U.S. Bans Chinese Apps TikTok and WeChat, Citing Security Concerns

(WSJ) The Trump administration will begin banning downloads and use of popular Chinese-owned apps TikTok and WeChat late Sunday, in a move U.S. officials said was driven by national-security concerns but which drew objections for impinging on free-speech rights.

The Commerce Department issued regulations Friday to bar U.S. companies from providing downloads or updates for the TikTok and WeChat apps after 11:59 p.m. Sunday. Companies will also be banned from providing data-hosting services for WeChat at that time.

“Each collects vast swaths of data from users, including network activity, location data, and browsing and search histories,” the Commerce Department said. “Each is an active participant in China’s civil-military fusion and is subject to mandatory cooperation with the intelligence services” of the Chinese Communist Party.

The regulations implement executive orders signed by President Trump last month to ban the apps, but with two key concessions. 

Commerce said it would allow U.S. companies to continue providing web-hosting services for TikTok through Nov. 12, granting more time for talks with its Chinese owner, ByteDance Ltd., and Oracle Corp. to create a new U.S.-based owner of the video-sharing app. Such a deal would allow the app, a fixture on millions of American teens’ smartphones, to endure.

Mr. Trump told reporters Friday that he expected to make a decision soon on that partnership.

“They’re going to be showing me everything in a little while on Tiktok,” the president told reporters at the White House before departing for a rally in Minnesota. “We’re going to make a fairly fast decision. I don’t think we have to delay it too much,” he added, calling TikTok “a pretty incredible asset.”

Commerce will also allow U.S. companies to continue using WeChat outside the U.S.—including in China, where the multipurpose app owned by Tencent Holdings Ltd. is used for mobile payments, messaging, marketing and business communications.

American brands including Walt Disney Co. and Walmart Inc. rely on WeChat to reach and collect payments from customers in China. Nine out of 10 companies surveyed by the American Chamber of Commerce in Shanghai said the ban would hurt their Chinese operations, should the ban extend to China.

Some free-speech advocates and scholars sounded alarms over the constitutionality of the administration’s orders.

“I think these actions violate the First Amendment,” said Erwin Chemerinsky, dean of the UC Berkeley law school. “This is about cutting off a medium of speech. That is unprecedented, even in the context of trade restrictions, and unconstitutional.”

On Friday, a federal judge in California declined to grant a request from a WeChat users group for a preliminary injunction blocking implementation of the executive order, but she agreed to review additional arguments before a hearing set for Saturday afternoon.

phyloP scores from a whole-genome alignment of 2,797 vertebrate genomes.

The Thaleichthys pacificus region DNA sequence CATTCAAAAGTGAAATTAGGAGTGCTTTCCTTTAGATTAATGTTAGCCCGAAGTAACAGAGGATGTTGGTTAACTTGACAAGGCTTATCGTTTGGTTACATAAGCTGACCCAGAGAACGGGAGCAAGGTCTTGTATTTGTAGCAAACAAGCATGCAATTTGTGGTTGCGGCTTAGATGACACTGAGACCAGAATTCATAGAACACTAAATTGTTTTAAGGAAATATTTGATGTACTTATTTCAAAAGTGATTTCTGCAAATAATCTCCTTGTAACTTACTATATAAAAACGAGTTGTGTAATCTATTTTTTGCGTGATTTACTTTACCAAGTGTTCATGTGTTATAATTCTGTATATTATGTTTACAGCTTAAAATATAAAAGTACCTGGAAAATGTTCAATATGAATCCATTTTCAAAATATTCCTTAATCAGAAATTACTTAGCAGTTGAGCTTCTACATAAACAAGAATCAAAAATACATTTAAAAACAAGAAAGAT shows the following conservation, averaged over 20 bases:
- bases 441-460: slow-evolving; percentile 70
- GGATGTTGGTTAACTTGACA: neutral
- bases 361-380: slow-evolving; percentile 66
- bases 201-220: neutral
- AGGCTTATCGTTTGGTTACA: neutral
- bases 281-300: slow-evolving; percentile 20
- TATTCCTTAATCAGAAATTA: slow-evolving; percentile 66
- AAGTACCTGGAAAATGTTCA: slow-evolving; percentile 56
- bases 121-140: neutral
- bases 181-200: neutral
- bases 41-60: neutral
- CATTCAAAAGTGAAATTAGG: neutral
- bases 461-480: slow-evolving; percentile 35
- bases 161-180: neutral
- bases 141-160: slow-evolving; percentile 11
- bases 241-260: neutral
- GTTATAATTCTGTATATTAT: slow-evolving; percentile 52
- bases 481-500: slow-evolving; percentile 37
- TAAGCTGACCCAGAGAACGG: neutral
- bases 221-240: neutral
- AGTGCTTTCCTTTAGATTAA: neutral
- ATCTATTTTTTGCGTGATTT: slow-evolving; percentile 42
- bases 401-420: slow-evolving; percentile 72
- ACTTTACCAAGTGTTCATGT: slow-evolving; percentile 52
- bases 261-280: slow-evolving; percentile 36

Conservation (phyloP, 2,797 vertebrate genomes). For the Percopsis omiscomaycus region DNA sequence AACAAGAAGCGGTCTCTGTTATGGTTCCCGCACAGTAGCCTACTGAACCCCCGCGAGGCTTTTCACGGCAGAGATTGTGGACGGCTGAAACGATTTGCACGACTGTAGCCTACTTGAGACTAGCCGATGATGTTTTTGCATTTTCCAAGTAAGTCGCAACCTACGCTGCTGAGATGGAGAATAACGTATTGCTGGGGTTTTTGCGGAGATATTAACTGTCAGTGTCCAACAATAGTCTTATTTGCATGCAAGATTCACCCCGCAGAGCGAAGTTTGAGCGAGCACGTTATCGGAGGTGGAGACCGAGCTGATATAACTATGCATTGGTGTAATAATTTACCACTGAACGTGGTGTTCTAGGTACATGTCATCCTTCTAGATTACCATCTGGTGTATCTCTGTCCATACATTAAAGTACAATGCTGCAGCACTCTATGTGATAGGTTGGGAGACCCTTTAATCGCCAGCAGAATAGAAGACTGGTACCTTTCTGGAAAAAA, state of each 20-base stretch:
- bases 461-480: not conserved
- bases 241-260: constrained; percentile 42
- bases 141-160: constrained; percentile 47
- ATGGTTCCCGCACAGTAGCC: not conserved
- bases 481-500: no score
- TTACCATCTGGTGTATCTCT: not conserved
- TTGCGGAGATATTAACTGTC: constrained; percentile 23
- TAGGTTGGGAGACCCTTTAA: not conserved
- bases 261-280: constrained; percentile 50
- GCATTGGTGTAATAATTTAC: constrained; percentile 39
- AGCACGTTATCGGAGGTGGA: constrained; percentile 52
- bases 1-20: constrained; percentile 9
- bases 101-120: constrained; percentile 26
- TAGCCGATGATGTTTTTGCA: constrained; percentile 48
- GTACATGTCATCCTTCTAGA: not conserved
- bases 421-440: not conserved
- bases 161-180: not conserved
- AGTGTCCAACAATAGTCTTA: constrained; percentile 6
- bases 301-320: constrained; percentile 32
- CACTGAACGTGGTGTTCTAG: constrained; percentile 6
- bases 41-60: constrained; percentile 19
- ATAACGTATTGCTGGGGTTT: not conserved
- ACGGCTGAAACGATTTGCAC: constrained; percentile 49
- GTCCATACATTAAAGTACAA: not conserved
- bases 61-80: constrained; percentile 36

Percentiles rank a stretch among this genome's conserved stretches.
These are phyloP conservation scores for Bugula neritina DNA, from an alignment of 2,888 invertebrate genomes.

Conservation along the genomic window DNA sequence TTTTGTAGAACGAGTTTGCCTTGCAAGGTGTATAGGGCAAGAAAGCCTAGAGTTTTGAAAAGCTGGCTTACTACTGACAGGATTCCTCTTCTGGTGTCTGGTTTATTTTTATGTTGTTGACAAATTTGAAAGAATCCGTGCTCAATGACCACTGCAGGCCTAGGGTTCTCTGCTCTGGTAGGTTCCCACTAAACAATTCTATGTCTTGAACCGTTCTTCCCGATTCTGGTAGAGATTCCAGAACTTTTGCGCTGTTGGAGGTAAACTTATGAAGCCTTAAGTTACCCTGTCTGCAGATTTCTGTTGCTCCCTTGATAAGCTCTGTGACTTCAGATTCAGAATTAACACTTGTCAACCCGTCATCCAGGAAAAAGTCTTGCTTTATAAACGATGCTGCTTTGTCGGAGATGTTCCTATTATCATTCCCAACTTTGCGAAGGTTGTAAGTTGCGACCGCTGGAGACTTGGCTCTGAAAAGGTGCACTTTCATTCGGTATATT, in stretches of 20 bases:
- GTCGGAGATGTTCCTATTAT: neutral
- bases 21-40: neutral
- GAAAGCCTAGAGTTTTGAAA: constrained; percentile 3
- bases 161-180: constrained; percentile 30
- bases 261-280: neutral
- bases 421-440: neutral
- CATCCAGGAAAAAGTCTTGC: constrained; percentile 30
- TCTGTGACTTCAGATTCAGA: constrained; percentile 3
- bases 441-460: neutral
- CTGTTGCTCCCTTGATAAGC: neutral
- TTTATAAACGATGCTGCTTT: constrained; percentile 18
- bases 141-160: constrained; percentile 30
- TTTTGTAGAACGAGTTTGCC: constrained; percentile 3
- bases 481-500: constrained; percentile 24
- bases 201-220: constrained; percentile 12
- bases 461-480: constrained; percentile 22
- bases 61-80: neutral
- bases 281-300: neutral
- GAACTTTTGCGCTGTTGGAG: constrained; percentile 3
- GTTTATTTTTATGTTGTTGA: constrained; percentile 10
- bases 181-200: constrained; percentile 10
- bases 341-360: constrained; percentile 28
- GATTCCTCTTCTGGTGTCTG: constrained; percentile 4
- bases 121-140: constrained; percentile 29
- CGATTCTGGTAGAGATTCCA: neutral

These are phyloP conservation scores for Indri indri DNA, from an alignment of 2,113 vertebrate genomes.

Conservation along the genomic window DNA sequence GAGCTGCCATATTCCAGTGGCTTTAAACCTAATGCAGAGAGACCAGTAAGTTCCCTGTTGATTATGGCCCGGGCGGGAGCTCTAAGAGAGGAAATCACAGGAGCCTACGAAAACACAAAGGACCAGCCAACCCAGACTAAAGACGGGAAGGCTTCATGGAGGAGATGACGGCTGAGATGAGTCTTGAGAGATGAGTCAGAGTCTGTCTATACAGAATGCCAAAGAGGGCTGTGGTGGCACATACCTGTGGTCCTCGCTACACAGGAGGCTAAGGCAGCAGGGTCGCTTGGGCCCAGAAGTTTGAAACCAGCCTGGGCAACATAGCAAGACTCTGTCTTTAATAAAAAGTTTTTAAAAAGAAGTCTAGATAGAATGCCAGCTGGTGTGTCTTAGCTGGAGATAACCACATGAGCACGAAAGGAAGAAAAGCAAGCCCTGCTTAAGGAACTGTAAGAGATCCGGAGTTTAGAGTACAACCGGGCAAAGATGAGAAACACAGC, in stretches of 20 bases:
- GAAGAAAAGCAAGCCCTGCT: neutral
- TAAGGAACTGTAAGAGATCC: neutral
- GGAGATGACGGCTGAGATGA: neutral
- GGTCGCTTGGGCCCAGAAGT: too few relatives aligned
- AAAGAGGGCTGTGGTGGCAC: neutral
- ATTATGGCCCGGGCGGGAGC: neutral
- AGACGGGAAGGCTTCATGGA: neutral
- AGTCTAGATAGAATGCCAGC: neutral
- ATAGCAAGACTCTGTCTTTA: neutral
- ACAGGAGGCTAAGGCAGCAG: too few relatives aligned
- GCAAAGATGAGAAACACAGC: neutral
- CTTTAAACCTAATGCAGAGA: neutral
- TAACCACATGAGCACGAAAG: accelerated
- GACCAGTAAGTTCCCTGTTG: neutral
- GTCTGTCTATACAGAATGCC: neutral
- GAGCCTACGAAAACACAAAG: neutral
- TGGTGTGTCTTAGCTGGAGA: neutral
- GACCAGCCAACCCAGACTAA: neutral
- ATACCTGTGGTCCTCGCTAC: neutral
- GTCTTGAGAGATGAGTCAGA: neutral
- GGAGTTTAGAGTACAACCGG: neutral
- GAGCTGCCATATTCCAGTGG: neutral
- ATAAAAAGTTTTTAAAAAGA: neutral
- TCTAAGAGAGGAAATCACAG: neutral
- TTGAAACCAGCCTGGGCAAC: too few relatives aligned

In a separate lawsuit that TikTok filed last month against Commerce to stop the implementation of the orders, the app’s lawyers also raised First Amendment grounds and suggested that the order unfairly punishes TikTok for providing political content.

“The order specifically justifies targeting TikTok based in part on the content of the videos hosted on TikTok, citing concerns about videos on ‘politically sensitive’ topics and videos about the ‘origins of the 2019 Novel Coronavirus,’ ” TikTok lawyers said in the lawsuit.

Federal lawyers have defended their actions, saying in court filings in the WeChat suit that the executive ban “does not target protected expression,” and that numerous alternative platforms are available.

A person with knowledge of the Chinese government’s thinking said the situation could have been worse, noting that U.S. companies can continue using WeChat in China, and TikTok has been given time to resolve the ban through a U.S. sale or partnership.

More broadly, this person said, the U.S. appears to be moving toward requiring Chinese firms doing business in the U.S. to store their data here—much as China requires U.S. companies to store data there, over American objections. “Washington basically is doing something it has long criticized Beijing for,” the person said.

In its order detailed Friday, Commerce said it would block “any provision of service to distribute or maintain the WeChat or TikTok mobile applications, constituent code, or application updates through an online mobile application store in the U.S.” It will also block any money transfers through the WeChat app for U.S.-based users.

In a call with reporters Friday, a senior Commerce official declined to explain how the new rules would be enforced or whether it would impose monetary penalties for violations.

Commerce officials conceded that WeChat and TikTok users could probably find workarounds to evade the ban. But they said the effect of the rules will be to seriously degrade the functionality of the apps for U.S. consumers.

Users will experience slow speeds to the point of timing out, so while the service might still be technically usable, it won’t be very functional after Sunday night, officials said.